Electric Grandmother

Maggie Croft's Personal Journal young spirit, wire-wrapped
spark electric grandmother
arc against the night

-- Lon Prater
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passing and early writing lessons

I've working on a couple different writing pieces lately: a middle-grade novel that's mostly done and just needs a bit of tweaking here and there and the paper doll novel.

As I lay in bed last night I started thinking and remember and reexperiencing, in a sense, my growing up years. I thought about and felt what it was like to be in elementary school. I remembered things I'd forgotten or hadn't thought about in years. I thought about my teachers and my friends and how this life works out in such a funny way.

It was good, and I hope I can recapture some of these feelings again -- good for writing and all that, no matter how hard it may be.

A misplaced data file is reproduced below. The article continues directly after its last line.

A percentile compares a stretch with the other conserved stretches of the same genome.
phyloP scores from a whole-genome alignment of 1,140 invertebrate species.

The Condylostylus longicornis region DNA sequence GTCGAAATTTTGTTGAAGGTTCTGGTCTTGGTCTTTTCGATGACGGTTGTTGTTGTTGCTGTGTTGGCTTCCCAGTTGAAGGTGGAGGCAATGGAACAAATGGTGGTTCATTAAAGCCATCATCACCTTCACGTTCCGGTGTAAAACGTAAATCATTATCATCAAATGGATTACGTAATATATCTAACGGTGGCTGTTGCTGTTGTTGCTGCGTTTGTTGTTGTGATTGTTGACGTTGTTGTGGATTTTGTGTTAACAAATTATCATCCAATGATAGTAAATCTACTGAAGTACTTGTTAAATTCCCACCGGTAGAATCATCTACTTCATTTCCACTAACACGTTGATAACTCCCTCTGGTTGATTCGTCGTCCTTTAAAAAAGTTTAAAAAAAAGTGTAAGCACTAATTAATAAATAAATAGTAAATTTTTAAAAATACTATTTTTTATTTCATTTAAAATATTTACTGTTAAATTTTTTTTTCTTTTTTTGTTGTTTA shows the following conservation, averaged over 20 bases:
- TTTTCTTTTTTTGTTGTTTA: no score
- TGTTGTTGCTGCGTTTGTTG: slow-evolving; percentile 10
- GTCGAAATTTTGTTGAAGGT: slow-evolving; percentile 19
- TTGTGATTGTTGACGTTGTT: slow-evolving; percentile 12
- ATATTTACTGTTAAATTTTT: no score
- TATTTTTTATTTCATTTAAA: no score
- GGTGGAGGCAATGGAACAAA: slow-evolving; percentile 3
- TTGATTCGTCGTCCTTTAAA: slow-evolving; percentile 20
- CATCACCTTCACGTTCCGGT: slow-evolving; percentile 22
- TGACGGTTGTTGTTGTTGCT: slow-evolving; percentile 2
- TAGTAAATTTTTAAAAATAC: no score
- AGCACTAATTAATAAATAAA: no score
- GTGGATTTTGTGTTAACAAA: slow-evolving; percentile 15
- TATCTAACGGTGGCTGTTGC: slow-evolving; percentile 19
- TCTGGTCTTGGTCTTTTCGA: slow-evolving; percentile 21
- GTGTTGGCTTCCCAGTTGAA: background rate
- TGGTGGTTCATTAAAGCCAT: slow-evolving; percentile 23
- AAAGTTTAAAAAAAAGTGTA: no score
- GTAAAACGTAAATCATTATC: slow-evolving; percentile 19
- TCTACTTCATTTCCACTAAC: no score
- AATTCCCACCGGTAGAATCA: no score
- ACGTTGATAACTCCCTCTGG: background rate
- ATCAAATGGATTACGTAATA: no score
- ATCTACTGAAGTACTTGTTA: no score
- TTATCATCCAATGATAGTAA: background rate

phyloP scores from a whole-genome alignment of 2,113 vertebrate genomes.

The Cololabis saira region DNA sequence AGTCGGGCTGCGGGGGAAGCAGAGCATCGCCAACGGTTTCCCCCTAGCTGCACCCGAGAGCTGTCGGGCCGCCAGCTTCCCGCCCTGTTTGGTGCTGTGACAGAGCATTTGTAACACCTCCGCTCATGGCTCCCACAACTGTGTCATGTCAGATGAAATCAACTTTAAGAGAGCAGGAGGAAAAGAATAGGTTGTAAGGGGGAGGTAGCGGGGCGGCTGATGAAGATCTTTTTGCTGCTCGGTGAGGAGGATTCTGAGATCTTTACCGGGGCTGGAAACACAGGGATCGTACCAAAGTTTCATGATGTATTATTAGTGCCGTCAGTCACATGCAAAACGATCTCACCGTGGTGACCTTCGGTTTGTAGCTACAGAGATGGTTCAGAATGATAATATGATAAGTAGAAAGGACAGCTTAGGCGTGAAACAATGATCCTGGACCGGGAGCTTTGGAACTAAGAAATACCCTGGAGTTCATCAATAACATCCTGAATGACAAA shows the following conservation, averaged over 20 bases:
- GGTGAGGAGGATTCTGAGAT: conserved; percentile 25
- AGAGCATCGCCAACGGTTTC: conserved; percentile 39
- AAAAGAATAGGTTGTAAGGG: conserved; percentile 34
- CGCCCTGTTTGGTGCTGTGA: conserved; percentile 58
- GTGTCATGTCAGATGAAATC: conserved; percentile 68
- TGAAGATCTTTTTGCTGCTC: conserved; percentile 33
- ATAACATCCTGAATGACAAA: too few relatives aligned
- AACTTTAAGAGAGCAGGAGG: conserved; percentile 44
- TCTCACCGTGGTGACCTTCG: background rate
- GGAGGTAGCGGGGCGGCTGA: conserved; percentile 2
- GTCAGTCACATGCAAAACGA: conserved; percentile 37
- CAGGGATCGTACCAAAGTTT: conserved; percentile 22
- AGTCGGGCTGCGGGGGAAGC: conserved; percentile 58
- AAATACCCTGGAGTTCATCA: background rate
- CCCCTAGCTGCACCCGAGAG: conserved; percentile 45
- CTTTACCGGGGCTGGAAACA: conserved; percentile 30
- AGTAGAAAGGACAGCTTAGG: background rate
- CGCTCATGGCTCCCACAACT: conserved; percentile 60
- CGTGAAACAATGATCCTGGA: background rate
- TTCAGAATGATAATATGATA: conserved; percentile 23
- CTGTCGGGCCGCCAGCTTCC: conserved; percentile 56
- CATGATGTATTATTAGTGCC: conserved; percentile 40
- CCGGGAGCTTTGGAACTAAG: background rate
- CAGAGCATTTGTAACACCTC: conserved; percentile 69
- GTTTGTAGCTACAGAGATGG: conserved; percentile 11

In any event, I guess that's why it was only a moderate surprise to receive an e-mail from my oldest friend, Luke, who's currently in Guyana in the Peace Corps. He wrote to tell me his grandmother, one of my third grade teachers, had passed away. Such a sad thing, though her health has been poor for some time.

She was one of the most hated teachers in my elementary school. Actually, probably the most hated. But she and I always got along very well. She was always very kind to me. She taught me one of my earliest important lessons about writing fiction: always be clear about the change in scene/location of your characters. I wrote a short story about a little mouse named Chippy who ends up in a violin. I had neglected to mention at which point Chippy enters the violin and so I received a C+ for the story instead of an A. She was strict and didn't put up with a lot, but she was a good teacher and I thought a great deal of her. Personal perspective is such an odd thing.

So I need to e-mail Luke, though I'm not quite sure what to say.

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